Tag Archives: Friends of the Westport Senior Center

Roundup: The Brain, Rachel Doran, Senior Center …

The Westport Library’s recent 3-part medical series — focusing on cardiac issues — really got to the, um, heart of things. Each session drew SRO crowds.

Next up: a 3-part series centering on the brain.

Once again, recently retired physician Dr. Robert Altbaum has curated a team of experts, and will moderate each evening.

September 7: Dr. Daryl Story will discuss strokes and transient ischemic attacks (TIAs), along with how to maximize chances for recovery.

October 30: Dar. Dario Zagar on headaches and migraines, including new therapies.

November 21: Dr. Michael Fitzpatrick, on new research into dementia.

Dr. Robert Altbaum


Rachel Doran — the 2015 Staples High School graduate who died just before her senior year at Cornell University after a rare reaction to common medication — was honored yesterday in Ithaca.

Cornell Human Ecology remembered her contributions to the campus through her “intellect, creativity, warmth and sense of humor.”

Her legacy will now live on. An exhibit space in the Human Ecology Building — where she developed her talents as a curator — was named in her honor.

Rachel Doran, at Cornell University.


Friends of the Westport Center for Senior Activities — the non-profit that identifies, schedules, funds and runs an array of programs at the Senior Center — recently elected new board officers.

Pictured below (left to right): Sue Kane, secretary; Marsha Darmory, co-president; Wendy Petty, Senior Center executive director; Diane Bosch, co-president; Molly Alger, treasurer.


This photo at Old Mill can be captioned many ways.


(Photo/Pam Kesselman)

Photographer Pam Kesselman suggests: “Someone lost their drawers!”


Lifelong Westport resident Mary Q. Bulakites died peacefully on August 4 at her home. She was 95.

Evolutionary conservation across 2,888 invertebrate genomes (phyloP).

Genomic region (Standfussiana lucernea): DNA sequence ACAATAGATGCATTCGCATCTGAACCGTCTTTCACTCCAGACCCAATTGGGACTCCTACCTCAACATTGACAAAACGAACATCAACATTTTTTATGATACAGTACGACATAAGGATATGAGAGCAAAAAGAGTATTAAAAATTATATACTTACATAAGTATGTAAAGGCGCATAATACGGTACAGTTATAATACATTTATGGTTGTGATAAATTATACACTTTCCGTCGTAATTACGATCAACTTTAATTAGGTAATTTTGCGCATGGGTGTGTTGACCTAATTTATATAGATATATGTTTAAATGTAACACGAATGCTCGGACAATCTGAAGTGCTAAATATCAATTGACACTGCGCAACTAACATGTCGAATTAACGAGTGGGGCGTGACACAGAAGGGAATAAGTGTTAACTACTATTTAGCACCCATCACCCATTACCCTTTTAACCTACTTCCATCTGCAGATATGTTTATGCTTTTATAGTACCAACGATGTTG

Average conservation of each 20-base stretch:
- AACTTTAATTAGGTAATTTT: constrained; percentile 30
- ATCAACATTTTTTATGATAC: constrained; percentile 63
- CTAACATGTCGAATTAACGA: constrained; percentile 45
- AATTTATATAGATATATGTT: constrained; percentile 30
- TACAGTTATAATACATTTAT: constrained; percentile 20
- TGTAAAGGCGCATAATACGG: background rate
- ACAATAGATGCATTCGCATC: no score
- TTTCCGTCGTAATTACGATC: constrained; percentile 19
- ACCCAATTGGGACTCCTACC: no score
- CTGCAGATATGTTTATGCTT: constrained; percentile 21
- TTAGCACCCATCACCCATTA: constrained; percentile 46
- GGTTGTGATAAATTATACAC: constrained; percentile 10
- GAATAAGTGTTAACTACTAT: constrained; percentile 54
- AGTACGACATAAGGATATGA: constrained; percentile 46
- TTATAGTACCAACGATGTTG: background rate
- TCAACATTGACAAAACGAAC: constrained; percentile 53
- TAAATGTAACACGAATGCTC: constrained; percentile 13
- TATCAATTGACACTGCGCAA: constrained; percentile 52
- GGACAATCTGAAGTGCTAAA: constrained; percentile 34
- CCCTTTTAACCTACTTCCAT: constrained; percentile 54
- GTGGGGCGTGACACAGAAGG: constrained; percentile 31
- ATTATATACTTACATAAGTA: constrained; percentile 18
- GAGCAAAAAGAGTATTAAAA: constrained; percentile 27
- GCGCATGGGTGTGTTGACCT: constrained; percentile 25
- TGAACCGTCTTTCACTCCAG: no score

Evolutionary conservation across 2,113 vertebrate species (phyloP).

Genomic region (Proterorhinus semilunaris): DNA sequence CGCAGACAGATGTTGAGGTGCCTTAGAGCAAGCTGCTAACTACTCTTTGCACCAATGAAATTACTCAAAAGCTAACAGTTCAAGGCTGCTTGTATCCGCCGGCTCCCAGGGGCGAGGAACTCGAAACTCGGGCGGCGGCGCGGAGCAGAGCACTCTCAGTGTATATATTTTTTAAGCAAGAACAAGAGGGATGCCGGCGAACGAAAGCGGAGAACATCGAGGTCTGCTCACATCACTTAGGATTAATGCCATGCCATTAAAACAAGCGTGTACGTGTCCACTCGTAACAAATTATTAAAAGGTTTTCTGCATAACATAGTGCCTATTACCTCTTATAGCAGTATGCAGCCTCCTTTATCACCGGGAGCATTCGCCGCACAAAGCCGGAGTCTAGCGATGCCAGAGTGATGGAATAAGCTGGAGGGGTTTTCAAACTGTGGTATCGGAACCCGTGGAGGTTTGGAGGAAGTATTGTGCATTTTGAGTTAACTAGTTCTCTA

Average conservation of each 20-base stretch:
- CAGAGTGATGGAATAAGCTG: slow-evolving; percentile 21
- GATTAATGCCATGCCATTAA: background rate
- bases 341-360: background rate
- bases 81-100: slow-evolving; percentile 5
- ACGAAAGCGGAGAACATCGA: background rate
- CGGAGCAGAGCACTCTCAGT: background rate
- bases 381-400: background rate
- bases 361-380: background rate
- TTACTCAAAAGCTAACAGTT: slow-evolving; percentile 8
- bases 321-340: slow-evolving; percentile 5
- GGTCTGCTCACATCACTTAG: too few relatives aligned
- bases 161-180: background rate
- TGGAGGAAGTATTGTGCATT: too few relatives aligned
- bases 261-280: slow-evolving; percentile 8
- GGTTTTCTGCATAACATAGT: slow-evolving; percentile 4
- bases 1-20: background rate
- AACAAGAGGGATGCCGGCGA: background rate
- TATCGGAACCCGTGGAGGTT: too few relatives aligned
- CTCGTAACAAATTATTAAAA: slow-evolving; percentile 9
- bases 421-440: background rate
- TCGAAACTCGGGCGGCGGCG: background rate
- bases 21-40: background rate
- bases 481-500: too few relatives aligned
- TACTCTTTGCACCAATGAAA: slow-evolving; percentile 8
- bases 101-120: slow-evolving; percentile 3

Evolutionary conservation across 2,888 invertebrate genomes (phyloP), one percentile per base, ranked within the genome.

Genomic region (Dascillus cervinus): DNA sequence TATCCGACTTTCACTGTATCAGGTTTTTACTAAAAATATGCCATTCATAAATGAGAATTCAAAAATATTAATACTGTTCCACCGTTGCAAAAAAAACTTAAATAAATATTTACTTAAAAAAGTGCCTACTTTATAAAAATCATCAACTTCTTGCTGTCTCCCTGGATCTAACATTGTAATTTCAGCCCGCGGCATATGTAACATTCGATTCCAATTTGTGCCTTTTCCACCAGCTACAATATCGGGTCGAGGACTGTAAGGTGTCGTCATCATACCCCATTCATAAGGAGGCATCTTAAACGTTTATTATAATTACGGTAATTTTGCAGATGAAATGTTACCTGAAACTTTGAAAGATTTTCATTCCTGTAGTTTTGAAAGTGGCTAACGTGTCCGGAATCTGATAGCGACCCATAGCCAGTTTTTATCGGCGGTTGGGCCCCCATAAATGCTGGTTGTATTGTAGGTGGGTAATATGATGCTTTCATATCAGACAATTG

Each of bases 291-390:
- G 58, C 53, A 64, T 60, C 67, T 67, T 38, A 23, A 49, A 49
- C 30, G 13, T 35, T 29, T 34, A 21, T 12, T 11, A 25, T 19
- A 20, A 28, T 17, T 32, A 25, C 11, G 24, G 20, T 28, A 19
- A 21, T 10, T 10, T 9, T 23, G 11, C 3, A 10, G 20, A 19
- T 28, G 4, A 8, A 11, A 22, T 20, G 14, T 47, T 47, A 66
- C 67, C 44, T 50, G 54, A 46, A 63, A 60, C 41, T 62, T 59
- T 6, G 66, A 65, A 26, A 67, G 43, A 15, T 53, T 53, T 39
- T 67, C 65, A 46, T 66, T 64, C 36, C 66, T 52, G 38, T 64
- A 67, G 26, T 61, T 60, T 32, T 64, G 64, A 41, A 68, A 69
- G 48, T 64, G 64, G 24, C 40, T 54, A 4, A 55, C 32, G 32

Mary worked as a clerk in the Assessor’s Office for the town of Westport for many years. She retired in 1980.

Mary was a member of Assumption Church, and the Joseph J. Clinton VFW Post Ladies Auxiliary.

Mary was predeceased by her husband George, her first husband Joseph McCaffrey, her sister Kathleen Quinn Marcroft and her daughter Kathi LeBlanc. She is survived by her grandson Ian LeBlanc (Ashley) of Norwalk, granddaughter Karis LeBlanc (Dmitry) of Brookly,, and great-grandchildren Aurora and Merida LeBlanc.

A graveside service will be held this Tuesday (August 15, Assumption Cemetery. Kings Highway North, 2 p.m.). Click here to leave online condolences.  In lieu of flowers, contributions may be made to Westport Volunteer Emergency Medical Services.


Deer are a common sight here . They appear frequently — like the one below — in our “Westport … Naturally” feature.

We see them many places: darting across the road. Eating our plants. Hanging out in our woods.

One place we don’t see them — at least, we didn’t — is downtown.

John McKinney spotted this one the other day, smack in the middle of Main Street.

Obviously, looking for a parking spot.

(Photo/John McKinney)


And finally … Tom Jones died Friday, at his home in Sharon, Connecticut. He was 95.

Not the Welsh heartthrob. This Tom Jones wrote the book and lyrics for “The Fantasticks.” The show opened in 1960, and ran for an astonishing 42 years.

It all started with the memorable opening number. Click here for a full obituary.